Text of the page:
Inside the NHL

Being a rare player of Asian descent on most of his hockey teams while growing up never gave Brendan Lee much pause.

The Seattle-born, Capitol Hill-raised forward with the Everett Silvertips of the Western Hockey League said he wasn’t made to feel different, nor subjected to racist taunts. It wasn’t until joining the Silvertips last season, living with then-teammate Justyn Gurney, who like him is also of Chinese heritage, that both realized what a junior-hockey anomaly they were.

“We always talked about how it was funny that we lived together and there weren’t really any other Asians in the league,” said Lee, 19, whose father, Greg, is of Chinese heritage and his mother, Lisa, of Irish descent.

But other than not appearing the same as most teammates and opponents, Lee said his hockey experience, just like his off-ice life, has been about as ordinary and problem-free as he could imagine. 

“It’s not like a lot of Asians played hockey — there was only maybe one guy per team, if that,” Lee said of 12 years on Seattle Junior Hockey Association youth squads, followed by stints with elite programs in British Columbia and Colorado before last season’s nine-goal, four-assist Silvertips debut campaign. “So it’s pretty rare. But growing up I didn’t really have any difficulty. I was really grateful that I grew up in a diverse city like Seattle, because there’s a really good (Asian) community here. So I think I was fortunate.”

So it jolted him last week, as the Silvertips prepared for the weekend launch of their 24-game season shortened by COVID-19, when eight people were shot to death in Atlanta-area spas — including six women of Asian descent. Authorities are mulling whether to charge the suspect with a federal hate crime. The killings raised calls nationwide for action to counter a surge in anti-Asian harassment and violence since the pandemic began.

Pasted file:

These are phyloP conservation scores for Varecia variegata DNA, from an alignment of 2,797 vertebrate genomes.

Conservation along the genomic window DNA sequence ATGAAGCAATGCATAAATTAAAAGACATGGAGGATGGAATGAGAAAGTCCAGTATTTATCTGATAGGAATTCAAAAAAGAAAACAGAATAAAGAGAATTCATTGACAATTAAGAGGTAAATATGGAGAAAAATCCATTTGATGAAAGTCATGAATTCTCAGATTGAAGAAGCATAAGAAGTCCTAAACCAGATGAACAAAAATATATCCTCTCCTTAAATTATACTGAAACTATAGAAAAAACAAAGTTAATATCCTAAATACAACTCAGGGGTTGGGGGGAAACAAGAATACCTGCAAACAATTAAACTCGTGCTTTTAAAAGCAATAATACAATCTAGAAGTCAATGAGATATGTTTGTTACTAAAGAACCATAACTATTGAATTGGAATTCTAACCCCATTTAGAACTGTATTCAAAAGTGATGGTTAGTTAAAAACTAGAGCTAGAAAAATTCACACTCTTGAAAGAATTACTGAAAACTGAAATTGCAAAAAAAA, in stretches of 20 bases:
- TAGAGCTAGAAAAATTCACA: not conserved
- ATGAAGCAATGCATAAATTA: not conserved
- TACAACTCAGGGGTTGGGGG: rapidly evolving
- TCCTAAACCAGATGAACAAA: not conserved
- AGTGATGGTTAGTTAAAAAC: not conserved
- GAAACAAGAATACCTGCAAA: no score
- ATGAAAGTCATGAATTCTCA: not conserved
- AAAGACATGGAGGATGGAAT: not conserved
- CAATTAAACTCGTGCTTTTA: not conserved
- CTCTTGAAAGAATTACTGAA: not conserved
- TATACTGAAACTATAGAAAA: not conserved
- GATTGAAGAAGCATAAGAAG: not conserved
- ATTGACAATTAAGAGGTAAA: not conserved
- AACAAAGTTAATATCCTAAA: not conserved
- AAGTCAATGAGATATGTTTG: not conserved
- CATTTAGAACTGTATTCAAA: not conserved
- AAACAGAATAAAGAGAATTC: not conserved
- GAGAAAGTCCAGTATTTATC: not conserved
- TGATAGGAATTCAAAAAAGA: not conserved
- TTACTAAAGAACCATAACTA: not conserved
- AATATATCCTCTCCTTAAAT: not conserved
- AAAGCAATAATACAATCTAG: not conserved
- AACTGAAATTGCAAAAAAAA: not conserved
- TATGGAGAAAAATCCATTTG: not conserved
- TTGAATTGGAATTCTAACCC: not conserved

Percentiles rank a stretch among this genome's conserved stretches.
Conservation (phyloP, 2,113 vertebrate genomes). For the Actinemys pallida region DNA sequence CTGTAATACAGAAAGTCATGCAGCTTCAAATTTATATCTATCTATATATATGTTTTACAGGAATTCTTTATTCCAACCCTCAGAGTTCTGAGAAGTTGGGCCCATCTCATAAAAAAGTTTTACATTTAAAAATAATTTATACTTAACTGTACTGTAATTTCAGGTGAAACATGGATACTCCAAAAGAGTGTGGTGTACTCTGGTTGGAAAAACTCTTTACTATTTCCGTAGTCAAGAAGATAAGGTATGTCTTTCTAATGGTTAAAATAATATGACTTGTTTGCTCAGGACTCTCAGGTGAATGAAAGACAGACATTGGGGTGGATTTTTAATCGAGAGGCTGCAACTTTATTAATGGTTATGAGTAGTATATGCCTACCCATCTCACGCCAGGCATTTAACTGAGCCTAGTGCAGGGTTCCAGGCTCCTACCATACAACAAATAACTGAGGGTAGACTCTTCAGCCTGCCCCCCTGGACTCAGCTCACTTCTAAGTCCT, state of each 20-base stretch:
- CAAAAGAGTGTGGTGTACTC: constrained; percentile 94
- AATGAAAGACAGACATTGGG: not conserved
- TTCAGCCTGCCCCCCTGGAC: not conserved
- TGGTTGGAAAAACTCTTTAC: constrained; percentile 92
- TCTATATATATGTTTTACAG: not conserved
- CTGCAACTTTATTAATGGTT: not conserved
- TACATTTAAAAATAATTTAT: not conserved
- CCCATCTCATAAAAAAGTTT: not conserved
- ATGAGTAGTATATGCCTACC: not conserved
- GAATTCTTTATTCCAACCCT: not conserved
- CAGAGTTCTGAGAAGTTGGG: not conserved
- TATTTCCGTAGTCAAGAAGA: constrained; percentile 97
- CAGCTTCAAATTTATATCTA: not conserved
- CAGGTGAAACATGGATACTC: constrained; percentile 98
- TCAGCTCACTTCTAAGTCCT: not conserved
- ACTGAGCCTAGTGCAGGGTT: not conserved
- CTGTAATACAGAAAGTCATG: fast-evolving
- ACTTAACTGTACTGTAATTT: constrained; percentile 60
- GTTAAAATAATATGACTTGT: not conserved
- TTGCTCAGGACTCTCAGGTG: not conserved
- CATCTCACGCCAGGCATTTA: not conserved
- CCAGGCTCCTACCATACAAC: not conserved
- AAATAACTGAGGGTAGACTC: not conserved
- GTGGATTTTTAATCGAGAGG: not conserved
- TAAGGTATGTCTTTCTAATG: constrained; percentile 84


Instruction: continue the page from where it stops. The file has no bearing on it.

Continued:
Lee said neither he nor his immediate family have felt targeted, though he’s aware of fears within the broader Asian community. He hopes there’s some role he can play, through hockey, in projecting a positive image of Asian Americans — within that diverse community and beyond.

“It’s horrible what happened,” Lee said. “And with the platform I have, I think I can be an influencer. Maybe have somebody look up to me that’s a kid, who can see an American Asian playing hockey — and that it’s a kid from Seattle.”

Though players of Asian heritage have never been abundant, those such as Lee have made a steadier climb to hockey’s junior and college ranks. Results are showing up at the NHL level. A record eight players of Asian heritage began this season on NHL rosters, including Spokane native Kailer Yamamoto of the Edmonton Oilers, whose paternal grandfather is Japanese.

And the history of players of Asian heritage actually goes back quite a ways within the game. The NHL’s first player of color was Larry Kwong, a Canadian of Chinese heritage who played a game as an injury call-up for the New York Rangers in March 1948 — a decade before Willie O’Ree broke the unofficial NHL “color barrier” as its first Black player.

Kwong, who died in 2018 at age 94, left hockey’s minor professional ranks soon after his lone NHL contest — having been frequently bypassed for further Rangers promotions by similarly skilled teammates. He was paid better money to play semipro senior league hockey and enjoyed a distinguished career against several future Hall of Famers, including an MVP season under legendary coach Toe Blake.

Once the NHL expanded beyond six teams in 1968, more opportunities for players of Asian heritage beckoned. Still, it took a while, just as it did for Black players, before they overcame decades of ingrained stereotyping.


Mike Wong, an American of Chinese descent, played 22 games for Detroit in the mid-1970s. In 1991, Korean-born defenseman Jim Paek became the first Asian player to win the Stanley Cup, with the Pittsburgh Penguins, alongside current Kraken general manager Ron Francis.